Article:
Drought-related hot summers: A joint probability analysis in the Iberian Peninsula

Ribeiro A. F.S., Russo A., Gouveia C. M., Pires C. A.L.
Weather and Climate Extremes, 2020, 30: 100279.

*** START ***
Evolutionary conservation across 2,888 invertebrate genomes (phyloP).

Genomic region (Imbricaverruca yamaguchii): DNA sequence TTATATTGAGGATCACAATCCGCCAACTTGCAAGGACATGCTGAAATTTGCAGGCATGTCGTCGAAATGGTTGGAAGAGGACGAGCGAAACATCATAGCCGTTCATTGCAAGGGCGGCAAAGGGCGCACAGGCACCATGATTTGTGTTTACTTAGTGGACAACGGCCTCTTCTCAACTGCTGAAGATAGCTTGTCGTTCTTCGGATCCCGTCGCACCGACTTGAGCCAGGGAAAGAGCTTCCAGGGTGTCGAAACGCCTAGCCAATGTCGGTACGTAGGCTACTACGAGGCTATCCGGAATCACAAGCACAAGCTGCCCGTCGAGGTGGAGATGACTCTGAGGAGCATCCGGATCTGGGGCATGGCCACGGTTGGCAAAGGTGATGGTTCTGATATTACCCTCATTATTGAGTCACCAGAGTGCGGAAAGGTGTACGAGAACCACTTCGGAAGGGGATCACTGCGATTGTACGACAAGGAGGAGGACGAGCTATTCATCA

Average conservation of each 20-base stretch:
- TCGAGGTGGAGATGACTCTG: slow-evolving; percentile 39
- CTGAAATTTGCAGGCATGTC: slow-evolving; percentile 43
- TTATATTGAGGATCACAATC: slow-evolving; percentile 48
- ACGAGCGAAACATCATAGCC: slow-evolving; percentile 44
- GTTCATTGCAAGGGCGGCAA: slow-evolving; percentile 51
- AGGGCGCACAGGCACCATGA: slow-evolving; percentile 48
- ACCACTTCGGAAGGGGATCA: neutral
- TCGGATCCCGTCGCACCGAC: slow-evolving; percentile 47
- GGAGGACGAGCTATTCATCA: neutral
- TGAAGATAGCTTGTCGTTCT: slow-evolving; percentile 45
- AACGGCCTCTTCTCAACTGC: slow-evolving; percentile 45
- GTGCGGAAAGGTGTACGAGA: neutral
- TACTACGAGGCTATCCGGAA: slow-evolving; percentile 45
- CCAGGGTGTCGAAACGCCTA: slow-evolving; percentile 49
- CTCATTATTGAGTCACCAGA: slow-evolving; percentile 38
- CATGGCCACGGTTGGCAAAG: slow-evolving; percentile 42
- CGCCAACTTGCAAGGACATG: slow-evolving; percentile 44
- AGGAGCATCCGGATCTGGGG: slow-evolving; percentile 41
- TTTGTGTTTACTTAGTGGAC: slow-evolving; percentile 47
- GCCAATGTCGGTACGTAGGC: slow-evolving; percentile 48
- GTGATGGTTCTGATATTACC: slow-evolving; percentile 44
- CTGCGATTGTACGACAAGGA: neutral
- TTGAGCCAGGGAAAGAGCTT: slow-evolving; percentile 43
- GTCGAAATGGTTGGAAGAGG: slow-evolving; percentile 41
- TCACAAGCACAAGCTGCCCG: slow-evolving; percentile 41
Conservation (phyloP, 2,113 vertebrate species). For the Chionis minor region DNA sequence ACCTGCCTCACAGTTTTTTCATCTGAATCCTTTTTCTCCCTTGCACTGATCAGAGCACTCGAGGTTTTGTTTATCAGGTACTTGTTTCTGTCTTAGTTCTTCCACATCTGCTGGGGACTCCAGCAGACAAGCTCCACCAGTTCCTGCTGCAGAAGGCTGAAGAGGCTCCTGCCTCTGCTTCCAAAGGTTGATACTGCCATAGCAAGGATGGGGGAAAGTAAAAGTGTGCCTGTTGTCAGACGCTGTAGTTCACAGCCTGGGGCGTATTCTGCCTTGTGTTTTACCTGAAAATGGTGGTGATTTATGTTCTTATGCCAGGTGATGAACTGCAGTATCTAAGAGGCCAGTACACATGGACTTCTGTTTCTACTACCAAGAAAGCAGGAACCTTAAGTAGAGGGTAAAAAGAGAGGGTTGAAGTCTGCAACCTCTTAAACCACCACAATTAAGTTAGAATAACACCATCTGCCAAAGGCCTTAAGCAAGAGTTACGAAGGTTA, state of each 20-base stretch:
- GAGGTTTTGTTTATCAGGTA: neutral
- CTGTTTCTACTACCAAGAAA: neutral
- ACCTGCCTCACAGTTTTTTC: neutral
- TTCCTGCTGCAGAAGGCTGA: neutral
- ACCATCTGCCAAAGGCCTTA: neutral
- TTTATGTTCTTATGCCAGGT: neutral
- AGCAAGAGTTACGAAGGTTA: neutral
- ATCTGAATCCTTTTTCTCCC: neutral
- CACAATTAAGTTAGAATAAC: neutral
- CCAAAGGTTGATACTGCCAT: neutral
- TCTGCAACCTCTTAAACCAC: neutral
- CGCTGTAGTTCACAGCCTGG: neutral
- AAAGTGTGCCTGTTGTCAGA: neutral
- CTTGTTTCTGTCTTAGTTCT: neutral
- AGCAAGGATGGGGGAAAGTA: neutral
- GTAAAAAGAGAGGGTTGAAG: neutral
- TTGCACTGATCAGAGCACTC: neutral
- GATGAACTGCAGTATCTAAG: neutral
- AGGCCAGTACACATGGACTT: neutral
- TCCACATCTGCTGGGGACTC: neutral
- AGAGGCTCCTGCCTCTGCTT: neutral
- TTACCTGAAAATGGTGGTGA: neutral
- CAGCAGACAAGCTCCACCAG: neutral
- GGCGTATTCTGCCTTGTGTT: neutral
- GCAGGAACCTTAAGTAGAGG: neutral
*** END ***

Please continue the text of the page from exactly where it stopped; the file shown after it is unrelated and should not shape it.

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Droughts and hot extremes are major sources of risk to several socio-economic activities and their impacts are expected to increase under future global warming. Moreover, the simultaneous or sequential occurrence (compound events) of different climate extremes may lead to the amplification of the associated impacts. Even though the latest efforts in assessing hot and dry extremes and their interactions, the development of models describing the joint behavior of climate extremes is still a challenge. To contribute to the understanding of these compound events, we propose to assess the probability of extremely hot summer days in the Iberian Peninsula (IP) being preceded by drought events in spring and early summer, based on their joint probability distribution through copula theory. The precursor drought hazard was characterized by the Standardized Precipitation Evaporation Index (SPEI) for the months of May, June and July for different timescales (3-, 6- and 9-months). The Number of Hot Days per month (NHD) summed over the months of July and August were considered for modelling. The dependence structure between SPEI and NHD was very well identified for the most of the IP's regions by asymmetrical copulas with upper tail dependence (except in northwestern regions), suggesting that compound hot and dry extremes are strongly associated. The results show that the transition from previous wet to dry regimes increases substantially the probability of exceeding summer NHD extreme values, depending on the region and the drought timescale and target month. The results suggest a spatial heterogeneity over the IP when characterizing the influence of water deficits on following summer extreme temperatures, whereas northeastern, western and central regions were found to be the regions more prone to summer hot extremes induced by dryness, in contrast to southwestern, northwestern and southeastern regions (depending on the month and the timescale). This study provides estimates of the probability of drought-related hot extremes in the summer of the IP for different regions, which could be an important tool for responsible authorities to mitigate the impacts magnified by the interactions between the different hazards.